‘There was an old woman sat shitin’ – and she would sing back, ‘At the back o’ a farm dyke,’ And then I would say, ‘The farmer came along and said, “You can’t shite there,”‘ And she’d answer, ‘She says, “A’ll shite there if I like.” ‘ And I’d say – ‘No, you’ll no’ shite there.’ She’d answer ‘Aye I will shite there,’
And we’d go on like this. And then, the other ones would listen and say ‘Who’s that? – Oh, that’s Bessie and Katie again.’ And then the whole field within a few minutes wis cheery, you ken…..
Peter: What is it about a blue song, a ‘baddie,’ that makes people so cheery?
Betsy: Ah, I don’ know. I don’ know. But it disnae have tae be a baddie, ye ken. No.
Peter: It has to be funny then?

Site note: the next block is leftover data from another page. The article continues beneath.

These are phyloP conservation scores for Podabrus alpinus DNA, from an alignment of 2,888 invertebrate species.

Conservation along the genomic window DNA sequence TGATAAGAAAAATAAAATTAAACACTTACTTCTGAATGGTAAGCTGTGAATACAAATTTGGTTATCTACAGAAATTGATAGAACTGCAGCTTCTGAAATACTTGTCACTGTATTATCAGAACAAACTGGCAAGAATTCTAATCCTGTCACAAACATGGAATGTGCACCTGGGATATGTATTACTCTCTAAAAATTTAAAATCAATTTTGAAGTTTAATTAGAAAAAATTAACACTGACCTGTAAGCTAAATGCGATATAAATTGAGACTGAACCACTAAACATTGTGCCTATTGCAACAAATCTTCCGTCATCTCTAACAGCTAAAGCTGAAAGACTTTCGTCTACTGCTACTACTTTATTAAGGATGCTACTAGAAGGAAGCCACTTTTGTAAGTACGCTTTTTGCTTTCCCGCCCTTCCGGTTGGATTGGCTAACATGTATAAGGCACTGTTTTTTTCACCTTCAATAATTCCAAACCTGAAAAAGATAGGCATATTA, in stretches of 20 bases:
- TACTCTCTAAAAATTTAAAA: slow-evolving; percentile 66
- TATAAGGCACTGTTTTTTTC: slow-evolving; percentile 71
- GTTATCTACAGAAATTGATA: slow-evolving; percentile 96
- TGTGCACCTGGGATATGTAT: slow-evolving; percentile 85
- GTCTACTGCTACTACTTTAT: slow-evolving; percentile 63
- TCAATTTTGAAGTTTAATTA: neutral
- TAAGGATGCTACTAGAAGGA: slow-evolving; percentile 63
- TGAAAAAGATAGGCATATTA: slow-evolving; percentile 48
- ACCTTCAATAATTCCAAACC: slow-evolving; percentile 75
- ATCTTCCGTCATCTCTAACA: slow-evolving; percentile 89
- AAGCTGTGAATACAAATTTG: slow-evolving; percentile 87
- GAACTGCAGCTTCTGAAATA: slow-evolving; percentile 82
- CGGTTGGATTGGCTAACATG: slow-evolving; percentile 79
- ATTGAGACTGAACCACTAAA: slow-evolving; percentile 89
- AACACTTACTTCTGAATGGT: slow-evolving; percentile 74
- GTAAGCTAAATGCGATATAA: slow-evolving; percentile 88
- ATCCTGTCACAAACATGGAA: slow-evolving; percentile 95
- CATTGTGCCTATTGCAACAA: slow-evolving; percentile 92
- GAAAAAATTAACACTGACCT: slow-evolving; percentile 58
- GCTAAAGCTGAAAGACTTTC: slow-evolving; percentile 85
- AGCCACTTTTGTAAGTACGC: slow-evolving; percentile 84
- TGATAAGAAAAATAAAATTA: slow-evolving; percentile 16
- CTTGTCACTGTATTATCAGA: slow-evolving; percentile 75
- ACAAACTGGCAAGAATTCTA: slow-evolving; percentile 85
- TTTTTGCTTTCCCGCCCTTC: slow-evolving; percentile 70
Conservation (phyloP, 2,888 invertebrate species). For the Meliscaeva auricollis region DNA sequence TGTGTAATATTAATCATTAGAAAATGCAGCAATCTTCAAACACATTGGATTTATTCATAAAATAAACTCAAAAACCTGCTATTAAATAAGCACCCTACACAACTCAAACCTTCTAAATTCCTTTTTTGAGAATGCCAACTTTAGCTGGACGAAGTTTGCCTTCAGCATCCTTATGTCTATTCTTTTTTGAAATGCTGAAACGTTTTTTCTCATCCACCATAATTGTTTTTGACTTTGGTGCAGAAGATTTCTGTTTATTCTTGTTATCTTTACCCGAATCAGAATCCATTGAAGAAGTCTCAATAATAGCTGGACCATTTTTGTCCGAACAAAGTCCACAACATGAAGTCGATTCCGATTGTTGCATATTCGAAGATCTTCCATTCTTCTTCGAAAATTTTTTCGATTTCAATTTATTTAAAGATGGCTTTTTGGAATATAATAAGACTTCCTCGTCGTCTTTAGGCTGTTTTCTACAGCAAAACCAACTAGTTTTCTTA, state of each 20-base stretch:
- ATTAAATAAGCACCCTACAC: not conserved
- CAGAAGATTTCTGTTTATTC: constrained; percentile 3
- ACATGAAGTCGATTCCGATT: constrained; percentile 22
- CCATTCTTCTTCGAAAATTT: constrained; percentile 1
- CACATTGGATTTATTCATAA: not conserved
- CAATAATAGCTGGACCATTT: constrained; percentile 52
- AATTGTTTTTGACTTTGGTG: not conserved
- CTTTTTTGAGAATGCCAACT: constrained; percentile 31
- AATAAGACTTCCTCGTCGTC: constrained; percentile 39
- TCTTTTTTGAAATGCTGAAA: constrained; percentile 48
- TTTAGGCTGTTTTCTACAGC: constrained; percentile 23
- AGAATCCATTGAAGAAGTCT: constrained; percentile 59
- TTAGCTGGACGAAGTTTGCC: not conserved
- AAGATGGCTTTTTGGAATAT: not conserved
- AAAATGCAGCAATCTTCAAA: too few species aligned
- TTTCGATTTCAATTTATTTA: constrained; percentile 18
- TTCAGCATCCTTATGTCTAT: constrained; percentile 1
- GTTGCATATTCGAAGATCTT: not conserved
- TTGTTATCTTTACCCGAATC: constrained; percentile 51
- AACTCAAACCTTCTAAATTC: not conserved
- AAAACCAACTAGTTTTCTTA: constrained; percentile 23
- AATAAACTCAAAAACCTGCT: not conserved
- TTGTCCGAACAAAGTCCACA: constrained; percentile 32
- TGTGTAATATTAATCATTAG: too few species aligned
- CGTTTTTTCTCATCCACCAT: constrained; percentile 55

Betsy: No, it disnae have to be funny either, it’s just the singin’ can change a whole room of people, or even a whole field full of people, when they’re aa workin’ close together. It can change them. I’ve noticed that often, that singing can change – even in the hoose. When ye start singing tae yirsel, and the right thoughts will come in your mind, about the thing, while you’re singing, if the song has a bearing on the situation, on the mood, you ken, – and you begin to…
Peter: That’s doing it to yourself. But in the potato field there’s a whole crowd..
Betsy. There’s a whole crowd there and ye dae something silly, like singing sangs aboot this and that…. So that if you were probably speaking tae any o’ the folks that I work wi’ in Montrose, they’d say, ‘Oh, she’s an awfie wifie that,’ ye ken, ‘She’s an awfie wifie.’ And – then other ones that jist sees you goin aboot the street that hesnae worked wi’ you, they could see you in a different light, completely.